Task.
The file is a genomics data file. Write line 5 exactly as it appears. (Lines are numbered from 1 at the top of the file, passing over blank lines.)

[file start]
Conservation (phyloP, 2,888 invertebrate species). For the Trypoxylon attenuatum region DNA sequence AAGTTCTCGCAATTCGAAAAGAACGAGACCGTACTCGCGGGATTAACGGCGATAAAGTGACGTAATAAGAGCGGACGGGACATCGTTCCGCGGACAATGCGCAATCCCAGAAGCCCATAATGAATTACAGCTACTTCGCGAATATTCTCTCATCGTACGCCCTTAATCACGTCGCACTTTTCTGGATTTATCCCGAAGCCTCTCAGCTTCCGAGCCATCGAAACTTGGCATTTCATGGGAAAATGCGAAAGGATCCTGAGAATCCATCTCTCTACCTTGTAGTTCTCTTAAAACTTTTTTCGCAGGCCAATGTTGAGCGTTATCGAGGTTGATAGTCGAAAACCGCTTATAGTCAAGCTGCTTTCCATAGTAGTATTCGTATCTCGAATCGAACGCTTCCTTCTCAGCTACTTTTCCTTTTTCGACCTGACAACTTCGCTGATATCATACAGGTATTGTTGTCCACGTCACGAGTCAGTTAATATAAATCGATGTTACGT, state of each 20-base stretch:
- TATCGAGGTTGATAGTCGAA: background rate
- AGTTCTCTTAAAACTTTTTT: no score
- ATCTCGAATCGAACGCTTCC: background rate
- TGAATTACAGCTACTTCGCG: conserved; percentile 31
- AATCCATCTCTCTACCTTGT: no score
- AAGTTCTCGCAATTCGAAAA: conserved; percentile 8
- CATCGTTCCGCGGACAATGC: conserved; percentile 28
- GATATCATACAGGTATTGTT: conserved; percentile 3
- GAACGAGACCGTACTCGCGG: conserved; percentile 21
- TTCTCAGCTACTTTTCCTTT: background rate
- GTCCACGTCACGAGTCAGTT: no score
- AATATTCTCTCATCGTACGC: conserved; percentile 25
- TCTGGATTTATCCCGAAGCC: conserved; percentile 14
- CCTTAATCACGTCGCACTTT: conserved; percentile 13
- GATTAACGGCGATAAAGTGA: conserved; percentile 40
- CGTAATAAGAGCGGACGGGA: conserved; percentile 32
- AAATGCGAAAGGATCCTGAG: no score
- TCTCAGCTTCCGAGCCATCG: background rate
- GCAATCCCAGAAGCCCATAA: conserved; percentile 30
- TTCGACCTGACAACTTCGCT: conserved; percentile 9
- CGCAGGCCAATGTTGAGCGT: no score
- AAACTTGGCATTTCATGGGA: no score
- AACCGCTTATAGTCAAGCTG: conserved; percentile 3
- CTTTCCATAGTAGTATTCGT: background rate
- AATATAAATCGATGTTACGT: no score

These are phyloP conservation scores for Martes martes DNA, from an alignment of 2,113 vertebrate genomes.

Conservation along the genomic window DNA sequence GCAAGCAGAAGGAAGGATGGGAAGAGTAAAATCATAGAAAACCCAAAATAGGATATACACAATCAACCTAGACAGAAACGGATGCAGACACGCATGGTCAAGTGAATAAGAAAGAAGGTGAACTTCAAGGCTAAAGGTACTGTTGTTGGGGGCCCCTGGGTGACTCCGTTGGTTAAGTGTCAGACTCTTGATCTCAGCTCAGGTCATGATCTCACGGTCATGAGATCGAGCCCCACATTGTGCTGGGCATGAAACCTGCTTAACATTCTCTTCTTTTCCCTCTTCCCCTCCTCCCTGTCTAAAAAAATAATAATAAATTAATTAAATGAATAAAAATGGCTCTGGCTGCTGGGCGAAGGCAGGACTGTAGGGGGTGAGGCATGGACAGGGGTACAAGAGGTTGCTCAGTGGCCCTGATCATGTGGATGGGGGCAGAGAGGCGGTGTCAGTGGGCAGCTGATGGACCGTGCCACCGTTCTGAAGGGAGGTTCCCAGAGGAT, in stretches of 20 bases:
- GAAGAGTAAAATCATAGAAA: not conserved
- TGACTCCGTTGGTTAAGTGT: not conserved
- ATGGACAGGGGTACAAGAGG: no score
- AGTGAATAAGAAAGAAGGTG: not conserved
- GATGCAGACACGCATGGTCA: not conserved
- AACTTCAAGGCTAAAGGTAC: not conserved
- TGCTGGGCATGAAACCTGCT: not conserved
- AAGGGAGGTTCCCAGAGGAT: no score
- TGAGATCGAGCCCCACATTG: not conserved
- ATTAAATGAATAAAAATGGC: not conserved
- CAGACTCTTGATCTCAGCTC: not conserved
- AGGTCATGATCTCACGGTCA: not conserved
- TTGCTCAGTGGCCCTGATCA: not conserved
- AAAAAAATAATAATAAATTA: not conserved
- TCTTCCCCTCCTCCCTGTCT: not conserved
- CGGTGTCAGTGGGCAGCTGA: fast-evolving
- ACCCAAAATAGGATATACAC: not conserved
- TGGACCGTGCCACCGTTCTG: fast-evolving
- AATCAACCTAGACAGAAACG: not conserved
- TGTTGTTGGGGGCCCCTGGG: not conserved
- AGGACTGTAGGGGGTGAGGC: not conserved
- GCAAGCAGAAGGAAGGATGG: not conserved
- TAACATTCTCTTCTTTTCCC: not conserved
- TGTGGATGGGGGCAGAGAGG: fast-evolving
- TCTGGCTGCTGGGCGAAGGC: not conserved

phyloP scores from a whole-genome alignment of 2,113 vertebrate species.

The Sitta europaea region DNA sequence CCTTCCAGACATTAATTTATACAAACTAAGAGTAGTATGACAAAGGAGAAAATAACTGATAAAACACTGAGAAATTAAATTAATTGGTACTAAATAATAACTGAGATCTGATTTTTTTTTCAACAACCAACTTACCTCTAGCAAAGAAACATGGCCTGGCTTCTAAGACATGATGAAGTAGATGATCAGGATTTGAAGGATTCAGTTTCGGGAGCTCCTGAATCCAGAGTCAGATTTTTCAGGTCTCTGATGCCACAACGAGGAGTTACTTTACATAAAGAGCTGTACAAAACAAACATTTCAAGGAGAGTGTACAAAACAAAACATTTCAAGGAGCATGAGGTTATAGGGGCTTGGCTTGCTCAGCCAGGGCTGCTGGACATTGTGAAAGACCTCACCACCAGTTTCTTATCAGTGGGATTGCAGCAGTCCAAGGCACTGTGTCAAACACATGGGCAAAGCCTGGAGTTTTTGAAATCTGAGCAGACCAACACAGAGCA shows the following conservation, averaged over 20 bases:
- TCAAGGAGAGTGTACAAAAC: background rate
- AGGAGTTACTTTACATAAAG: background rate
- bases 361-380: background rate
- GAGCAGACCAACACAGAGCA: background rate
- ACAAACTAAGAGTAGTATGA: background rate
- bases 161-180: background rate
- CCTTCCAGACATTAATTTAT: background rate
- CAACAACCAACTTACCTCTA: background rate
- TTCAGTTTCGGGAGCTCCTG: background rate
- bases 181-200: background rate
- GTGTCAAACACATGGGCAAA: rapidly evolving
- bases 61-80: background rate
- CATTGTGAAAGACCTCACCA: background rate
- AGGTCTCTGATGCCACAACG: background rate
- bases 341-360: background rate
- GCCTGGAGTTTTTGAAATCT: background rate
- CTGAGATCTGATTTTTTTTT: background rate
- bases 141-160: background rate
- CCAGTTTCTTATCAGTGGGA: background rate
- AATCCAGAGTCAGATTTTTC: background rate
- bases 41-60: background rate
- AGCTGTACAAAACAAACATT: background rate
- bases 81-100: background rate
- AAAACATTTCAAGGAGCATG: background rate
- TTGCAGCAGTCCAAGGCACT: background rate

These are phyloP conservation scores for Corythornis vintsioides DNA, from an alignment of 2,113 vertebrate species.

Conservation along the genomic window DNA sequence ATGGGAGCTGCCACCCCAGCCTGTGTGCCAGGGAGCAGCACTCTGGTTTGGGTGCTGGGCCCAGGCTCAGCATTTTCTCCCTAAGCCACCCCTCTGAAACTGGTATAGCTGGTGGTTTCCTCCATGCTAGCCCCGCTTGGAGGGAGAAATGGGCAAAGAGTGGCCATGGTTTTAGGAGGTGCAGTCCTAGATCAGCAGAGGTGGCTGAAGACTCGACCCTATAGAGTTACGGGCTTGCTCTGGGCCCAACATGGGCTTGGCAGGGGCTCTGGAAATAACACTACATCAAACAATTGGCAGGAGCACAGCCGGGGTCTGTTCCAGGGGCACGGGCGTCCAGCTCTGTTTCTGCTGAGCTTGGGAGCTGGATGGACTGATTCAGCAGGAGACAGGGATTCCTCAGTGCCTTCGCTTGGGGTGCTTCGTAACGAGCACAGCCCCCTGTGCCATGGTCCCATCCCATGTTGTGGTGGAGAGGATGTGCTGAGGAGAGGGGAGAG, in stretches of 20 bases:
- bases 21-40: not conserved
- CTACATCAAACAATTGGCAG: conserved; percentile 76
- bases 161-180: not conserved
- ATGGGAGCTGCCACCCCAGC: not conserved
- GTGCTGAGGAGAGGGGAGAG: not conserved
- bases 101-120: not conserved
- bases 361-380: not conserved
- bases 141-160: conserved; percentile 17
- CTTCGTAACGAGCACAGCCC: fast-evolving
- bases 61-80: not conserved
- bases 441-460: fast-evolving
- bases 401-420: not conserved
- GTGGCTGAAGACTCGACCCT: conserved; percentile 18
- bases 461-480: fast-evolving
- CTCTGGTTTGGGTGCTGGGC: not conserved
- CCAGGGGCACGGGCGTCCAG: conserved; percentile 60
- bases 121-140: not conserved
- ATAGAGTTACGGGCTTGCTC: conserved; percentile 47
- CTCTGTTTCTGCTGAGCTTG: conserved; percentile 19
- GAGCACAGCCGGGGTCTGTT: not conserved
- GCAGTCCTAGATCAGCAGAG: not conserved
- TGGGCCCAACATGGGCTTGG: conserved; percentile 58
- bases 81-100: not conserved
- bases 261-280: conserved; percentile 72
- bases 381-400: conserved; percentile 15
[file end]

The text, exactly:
- TGAATTACAGCTACTTCGCG: conserved; percentile 31